Meggy Rustamova : Light Displacement

zo 10.09 - za 04.11.2017

Witte Zaal
De Brakke Grond
Nes 45
1012 KD Amsterdam

For her first solo exhibition in the Netherlands, Meggy Rustamova (°1985) presents videos and installations in which she combines photography and audio. Rustamova was born in Georgia but moved to Belgium via the Netherlands with her mother at the age of eight. While never referring explicitly to her origins, themes such as language, identity and displacement are central to her work. She approaches these subjects sometimes through performances, and at others using photos or sound installations. The medium in which she works most is video. 


Themes in her work

The starting point for Rustamova’s videos  is often formed by found photos – sometimes with the addition of photos she has taken herself – which she then transfers to film and around which she constructs a storyline. Rustamova’s videos operate in the twilight zone between fiction and reality, personal and collective memory. Watching them, we can’t help but wonder whether this is about her own family history, or completely invented.


In the videos, Rustamova’s camera gradually explores the photos in the minutest detail, heightening the tension in the relationship between static and moving images. Rustamova’s work is also about images and how these present a correct or incorrect reflection of our lives. About seeing, but equally about not seeing. For example in the video Green Black Out (2014-2017), the basis for which is a series of failed photos from a trip to the Black Sea, bathed in a green filter. This forms the starting point for a poetic visual essay on memory, the power of the imagination and the inability of photography to completely capture reality.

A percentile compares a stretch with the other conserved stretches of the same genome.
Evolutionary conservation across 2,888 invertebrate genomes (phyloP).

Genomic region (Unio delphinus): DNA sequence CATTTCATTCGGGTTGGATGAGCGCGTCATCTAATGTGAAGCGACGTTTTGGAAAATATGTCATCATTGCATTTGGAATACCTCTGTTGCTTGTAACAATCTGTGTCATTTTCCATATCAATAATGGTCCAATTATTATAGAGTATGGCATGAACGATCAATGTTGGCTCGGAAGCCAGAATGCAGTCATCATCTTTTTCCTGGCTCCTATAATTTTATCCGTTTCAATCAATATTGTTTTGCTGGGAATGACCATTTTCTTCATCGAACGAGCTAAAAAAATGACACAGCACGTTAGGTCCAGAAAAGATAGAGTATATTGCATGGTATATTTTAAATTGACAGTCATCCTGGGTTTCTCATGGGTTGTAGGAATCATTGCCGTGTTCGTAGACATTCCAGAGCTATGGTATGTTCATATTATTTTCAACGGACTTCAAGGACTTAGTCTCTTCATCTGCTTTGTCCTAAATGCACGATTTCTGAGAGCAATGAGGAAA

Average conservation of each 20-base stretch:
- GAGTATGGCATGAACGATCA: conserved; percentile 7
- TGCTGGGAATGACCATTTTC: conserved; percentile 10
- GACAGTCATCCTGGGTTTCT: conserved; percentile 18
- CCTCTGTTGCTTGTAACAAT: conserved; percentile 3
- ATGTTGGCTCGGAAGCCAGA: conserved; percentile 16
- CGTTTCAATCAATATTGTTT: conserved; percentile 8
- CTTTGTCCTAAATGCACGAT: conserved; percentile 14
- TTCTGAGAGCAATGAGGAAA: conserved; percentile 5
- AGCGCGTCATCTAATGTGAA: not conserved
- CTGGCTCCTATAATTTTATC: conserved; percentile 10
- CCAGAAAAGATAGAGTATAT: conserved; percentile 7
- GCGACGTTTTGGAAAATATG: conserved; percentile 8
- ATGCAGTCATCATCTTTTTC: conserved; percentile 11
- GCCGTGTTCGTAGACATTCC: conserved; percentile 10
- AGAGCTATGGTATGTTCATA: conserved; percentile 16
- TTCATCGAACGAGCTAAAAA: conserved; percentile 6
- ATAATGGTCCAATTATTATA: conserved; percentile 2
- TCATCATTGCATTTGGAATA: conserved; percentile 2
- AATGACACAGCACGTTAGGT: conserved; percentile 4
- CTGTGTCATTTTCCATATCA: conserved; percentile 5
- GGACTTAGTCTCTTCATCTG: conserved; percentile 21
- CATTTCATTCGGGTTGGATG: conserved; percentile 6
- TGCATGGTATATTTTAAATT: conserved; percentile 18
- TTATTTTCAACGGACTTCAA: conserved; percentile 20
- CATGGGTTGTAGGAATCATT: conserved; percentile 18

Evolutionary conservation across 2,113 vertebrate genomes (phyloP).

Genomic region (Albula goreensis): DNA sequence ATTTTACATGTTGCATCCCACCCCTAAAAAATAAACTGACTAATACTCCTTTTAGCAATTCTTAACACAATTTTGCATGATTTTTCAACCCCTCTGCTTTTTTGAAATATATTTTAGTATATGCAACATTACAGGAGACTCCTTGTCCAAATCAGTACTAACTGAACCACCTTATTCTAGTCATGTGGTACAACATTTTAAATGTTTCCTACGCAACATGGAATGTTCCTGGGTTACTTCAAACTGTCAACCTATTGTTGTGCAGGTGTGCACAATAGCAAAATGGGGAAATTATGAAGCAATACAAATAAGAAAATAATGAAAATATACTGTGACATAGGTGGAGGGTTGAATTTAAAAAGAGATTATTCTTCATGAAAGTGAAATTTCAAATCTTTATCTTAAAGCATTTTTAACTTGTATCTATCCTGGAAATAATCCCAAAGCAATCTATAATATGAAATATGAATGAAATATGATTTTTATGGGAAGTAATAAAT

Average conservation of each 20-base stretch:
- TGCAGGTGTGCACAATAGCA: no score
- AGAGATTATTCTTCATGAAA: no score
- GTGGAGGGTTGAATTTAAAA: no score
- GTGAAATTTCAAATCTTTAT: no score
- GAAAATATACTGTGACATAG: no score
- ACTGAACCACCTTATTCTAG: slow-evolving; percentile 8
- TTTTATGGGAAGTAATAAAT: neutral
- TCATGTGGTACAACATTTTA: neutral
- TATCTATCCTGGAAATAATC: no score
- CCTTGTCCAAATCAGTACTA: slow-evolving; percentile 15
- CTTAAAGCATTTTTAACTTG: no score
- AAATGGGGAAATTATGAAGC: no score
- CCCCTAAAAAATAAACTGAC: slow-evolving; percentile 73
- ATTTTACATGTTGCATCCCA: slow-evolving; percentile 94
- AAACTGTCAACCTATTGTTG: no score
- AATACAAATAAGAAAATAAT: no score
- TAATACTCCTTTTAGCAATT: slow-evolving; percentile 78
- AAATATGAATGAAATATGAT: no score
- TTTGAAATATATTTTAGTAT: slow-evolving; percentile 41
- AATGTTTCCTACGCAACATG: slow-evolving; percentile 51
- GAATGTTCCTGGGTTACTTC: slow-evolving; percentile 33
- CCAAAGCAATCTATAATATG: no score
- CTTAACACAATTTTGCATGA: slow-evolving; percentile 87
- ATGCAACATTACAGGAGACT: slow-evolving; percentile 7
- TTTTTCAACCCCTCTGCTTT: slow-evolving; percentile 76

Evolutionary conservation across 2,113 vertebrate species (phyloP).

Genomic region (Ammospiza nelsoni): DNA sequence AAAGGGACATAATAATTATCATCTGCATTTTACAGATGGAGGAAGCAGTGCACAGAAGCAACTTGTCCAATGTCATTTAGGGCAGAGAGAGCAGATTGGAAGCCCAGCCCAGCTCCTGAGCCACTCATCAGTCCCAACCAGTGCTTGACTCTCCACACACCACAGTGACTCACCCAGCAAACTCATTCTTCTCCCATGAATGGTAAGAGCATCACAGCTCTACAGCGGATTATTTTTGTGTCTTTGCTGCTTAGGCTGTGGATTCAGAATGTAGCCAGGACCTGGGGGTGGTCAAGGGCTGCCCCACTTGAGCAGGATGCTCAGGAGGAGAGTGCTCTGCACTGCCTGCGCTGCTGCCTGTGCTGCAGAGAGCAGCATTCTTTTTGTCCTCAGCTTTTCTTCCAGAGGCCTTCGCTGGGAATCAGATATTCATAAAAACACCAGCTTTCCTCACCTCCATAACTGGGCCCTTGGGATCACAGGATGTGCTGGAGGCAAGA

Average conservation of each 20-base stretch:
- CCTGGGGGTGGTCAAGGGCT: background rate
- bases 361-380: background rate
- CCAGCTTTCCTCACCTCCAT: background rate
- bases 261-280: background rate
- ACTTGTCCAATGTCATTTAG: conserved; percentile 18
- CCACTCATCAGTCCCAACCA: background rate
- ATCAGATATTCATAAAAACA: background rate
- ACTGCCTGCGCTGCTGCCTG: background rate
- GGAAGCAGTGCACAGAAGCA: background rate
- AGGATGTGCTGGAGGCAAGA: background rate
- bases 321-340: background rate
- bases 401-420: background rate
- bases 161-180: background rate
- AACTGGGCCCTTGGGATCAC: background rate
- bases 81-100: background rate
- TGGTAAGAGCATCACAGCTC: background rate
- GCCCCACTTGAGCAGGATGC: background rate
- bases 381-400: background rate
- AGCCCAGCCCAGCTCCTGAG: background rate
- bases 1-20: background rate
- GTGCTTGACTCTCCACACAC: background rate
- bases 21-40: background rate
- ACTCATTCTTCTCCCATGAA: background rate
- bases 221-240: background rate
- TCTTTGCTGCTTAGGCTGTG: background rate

Her work is about language as much as it is about gibberish. For example in Waiting for the secret (2014), in which her camera once again slowly scans a photo while the translation of a text in Esperanto drops out, leaving the viewer to work out what is being said. Rustamova frequently stimulates the viewer’s imagination, inviting us to fill in the blank spaces for ourselves. This is certainly the case in Light Displacement, her first solo exhibition in the Netherlands.